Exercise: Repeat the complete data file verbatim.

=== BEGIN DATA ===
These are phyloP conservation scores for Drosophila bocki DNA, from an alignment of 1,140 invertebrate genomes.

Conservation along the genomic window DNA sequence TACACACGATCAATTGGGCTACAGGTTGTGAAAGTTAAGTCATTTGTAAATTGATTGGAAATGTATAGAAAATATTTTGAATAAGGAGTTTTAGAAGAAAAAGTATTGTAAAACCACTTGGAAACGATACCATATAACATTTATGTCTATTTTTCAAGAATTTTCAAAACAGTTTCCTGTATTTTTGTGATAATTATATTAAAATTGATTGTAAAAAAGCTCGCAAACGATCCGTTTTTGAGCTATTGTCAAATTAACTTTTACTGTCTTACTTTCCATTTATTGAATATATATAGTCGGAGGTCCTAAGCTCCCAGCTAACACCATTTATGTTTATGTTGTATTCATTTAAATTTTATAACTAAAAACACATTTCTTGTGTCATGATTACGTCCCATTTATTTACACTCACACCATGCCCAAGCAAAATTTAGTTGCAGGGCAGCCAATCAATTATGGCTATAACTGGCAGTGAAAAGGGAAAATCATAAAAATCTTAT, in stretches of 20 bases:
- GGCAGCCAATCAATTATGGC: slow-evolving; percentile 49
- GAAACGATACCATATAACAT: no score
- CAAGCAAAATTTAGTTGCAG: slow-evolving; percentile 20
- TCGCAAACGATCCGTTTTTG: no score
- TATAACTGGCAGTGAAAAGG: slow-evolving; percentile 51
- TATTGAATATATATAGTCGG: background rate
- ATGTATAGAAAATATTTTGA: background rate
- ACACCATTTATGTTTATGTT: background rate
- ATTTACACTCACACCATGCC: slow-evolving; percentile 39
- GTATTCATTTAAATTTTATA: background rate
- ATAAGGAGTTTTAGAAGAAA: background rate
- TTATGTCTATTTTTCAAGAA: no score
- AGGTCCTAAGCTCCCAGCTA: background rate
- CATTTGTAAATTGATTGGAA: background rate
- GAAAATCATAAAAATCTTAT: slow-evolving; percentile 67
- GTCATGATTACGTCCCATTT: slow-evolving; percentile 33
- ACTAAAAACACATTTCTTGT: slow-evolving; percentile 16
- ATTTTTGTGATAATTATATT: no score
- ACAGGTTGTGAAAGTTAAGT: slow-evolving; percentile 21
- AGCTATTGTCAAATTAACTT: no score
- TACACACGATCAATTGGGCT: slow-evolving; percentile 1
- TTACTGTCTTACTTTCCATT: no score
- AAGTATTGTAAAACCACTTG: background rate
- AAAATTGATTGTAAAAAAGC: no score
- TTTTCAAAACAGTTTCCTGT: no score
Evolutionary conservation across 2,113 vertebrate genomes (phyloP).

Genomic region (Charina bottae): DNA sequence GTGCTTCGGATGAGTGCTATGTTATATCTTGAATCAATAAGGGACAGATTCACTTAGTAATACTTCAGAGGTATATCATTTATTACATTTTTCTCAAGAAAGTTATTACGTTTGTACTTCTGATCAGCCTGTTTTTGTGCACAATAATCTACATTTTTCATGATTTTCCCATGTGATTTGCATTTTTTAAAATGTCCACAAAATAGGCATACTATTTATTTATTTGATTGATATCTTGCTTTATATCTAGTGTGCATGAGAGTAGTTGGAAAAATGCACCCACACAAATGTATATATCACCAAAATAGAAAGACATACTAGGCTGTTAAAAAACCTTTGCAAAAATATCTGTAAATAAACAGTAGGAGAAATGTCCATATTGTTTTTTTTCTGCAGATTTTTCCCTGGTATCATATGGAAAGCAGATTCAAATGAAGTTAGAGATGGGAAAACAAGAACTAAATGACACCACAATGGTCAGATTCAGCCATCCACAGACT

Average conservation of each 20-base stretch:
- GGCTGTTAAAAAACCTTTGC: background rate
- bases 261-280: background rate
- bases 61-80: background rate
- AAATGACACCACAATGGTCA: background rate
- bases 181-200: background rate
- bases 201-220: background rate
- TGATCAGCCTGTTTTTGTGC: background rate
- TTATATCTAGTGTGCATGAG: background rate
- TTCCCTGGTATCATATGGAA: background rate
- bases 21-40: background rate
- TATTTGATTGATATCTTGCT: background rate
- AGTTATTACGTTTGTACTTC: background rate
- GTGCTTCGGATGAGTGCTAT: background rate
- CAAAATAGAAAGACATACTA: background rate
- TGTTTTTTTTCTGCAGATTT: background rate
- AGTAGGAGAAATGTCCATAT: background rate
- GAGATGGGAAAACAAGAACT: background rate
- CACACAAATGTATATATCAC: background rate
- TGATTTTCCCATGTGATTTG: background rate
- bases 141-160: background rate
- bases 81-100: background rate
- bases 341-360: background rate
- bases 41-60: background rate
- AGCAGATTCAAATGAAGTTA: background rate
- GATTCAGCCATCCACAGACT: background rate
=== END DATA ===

These are phyloP conservation scores for Drosophila bocki DNA, from an alignment of 1,140 invertebrate genomes.

Conservation along the genomic window DNA sequence TACACACGATCAATTGGGCTACAGGTTGTGAAAGTTAAGTCATTTGTAAATTGATTGGAAATGTATAGAAAATATTTTGAATAAGGAGTTTTAGAAGAAAAAGTATTGTAAAACCACTTGGAAACGATACCATATAACATTTATGTCTATTTTTCAAGAATTTTCAAAACAGTTTCCTGTATTTTTGTGATAATTATATTAAAATTGATTGTAAAAAAGCTCGCAAACGATCCGTTTTTGAGCTATTGTCAAATTAACTTTTACTGTCTTACTTTCCATTTATTGAATATATATAGTCGGAGGTCCTAAGCTCCCAGCTAACACCATTTATGTTTATGTTGTATTCATTTAAATTTTATAACTAAAAACACATTTCTTGTGTCATGATTACGTCCCATTTATTTACACTCACACCATGCCCAAGCAAAATTTAGTTGCAGGGCAGCCAATCAATTATGGCTATAACTGGCAGTGAAAAGGGAAAATCATAAAAATCTTAT, in stretches of 20 bases:
- GGCAGCCAATCAATTATGGC: slow-evolving; percentile 49
- GAAACGATACCATATAACAT: no score
- CAAGCAAAATTTAGTTGCAG: slow-evolving; percentile 20
- TCGCAAACGATCCGTTTTTG: no score
- TATAACTGGCAGTGAAAAGG: slow-evolving; percentile 51
- TATTGAATATATATAGTCGG: background rate
- ATGTATAGAAAATATTTTGA: background rate
- ACACCATTTATGTTTATGTT: background rate
- ATTTACACTCACACCATGCC: slow-evolving; percentile 39
- GTATTCATTTAAATTTTATA: background rate
- ATAAGGAGTTTTAGAAGAAA: background rate
- TTATGTCTATTTTTCAAGAA: no score
- AGGTCCTAAGCTCCCAGCTA: background rate
- CATTTGTAAATTGATTGGAA: background rate
- GAAAATCATAAAAATCTTAT: slow-evolving; percentile 67
- GTCATGATTACGTCCCATTT: slow-evolving; percentile 33
- ACTAAAAACACATTTCTTGT: slow-evolving; percentile 16
- ATTTTTGTGATAATTATATT: no score
- ACAGGTTGTGAAAGTTAAGT: slow-evolving; percentile 21
- AGCTATTGTCAAATTAACTT: no score
- TACACACGATCAATTGGGCT: slow-evolving; percentile 1
- TTACTGTCTTACTTTCCATT: no score
- AAGTATTGTAAAACCACTTG: background rate
- AAAATTGATTGTAAAAAAGC: no score
- TTTTCAAAACAGTTTCCTGT: no score
Evolutionary conservation across 2,113 vertebrate genomes (phyloP).

Genomic region (Charina bottae): DNA sequence GTGCTTCGGATGAGTGCTATGTTATATCTTGAATCAATAAGGGACAGATTCACTTAGTAATACTTCAGAGGTATATCATTTATTACATTTTTCTCAAGAAAGTTATTACGTTTGTACTTCTGATCAGCCTGTTTTTGTGCACAATAATCTACATTTTTCATGATTTTCCCATGTGATTTGCATTTTTTAAAATGTCCACAAAATAGGCATACTATTTATTTATTTGATTGATATCTTGCTTTATATCTAGTGTGCATGAGAGTAGTTGGAAAAATGCACCCACACAAATGTATATATCACCAAAATAGAAAGACATACTAGGCTGTTAAAAAACCTTTGCAAAAATATCTGTAAATAAACAGTAGGAGAAATGTCCATATTGTTTTTTTTCTGCAGATTTTTCCCTGGTATCATATGGAAAGCAGATTCAAATGAAGTTAGAGATGGGAAAACAAGAACTAAATGACACCACAATGGTCAGATTCAGCCATCCACAGACT

Average conservation of each 20-base stretch:
- GGCTGTTAAAAAACCTTTGC: background rate
- bases 261-280: background rate
- bases 61-80: background rate
- AAATGACACCACAATGGTCA: background rate
- bases 181-200: background rate
- bases 201-220: background rate
- TGATCAGCCTGTTTTTGTGC: background rate
- TTATATCTAGTGTGCATGAG: background rate
- TTCCCTGGTATCATATGGAA: background rate
- bases 21-40: background rate
- TATTTGATTGATATCTTGCT: background rate
- AGTTATTACGTTTGTACTTC: background rate
- GTGCTTCGGATGAGTGCTAT: background rate
- CAAAATAGAAAGACATACTA: background rate
- TGTTTTTTTTCTGCAGATTT: background rate
- AGTAGGAGAAATGTCCATAT: background rate
- GAGATGGGAAAACAAGAACT: background rate
- CACACAAATGTATATATCAC: background rate
- TGATTTTCCCATGTGATTTG: background rate
- bases 141-160: background rate
- bases 81-100: background rate
- bases 341-360: background rate
- bases 41-60: background rate
- AGCAGATTCAAATGAAGTTA: background rate
- GATTCAGCCATCCACAGACT: background rate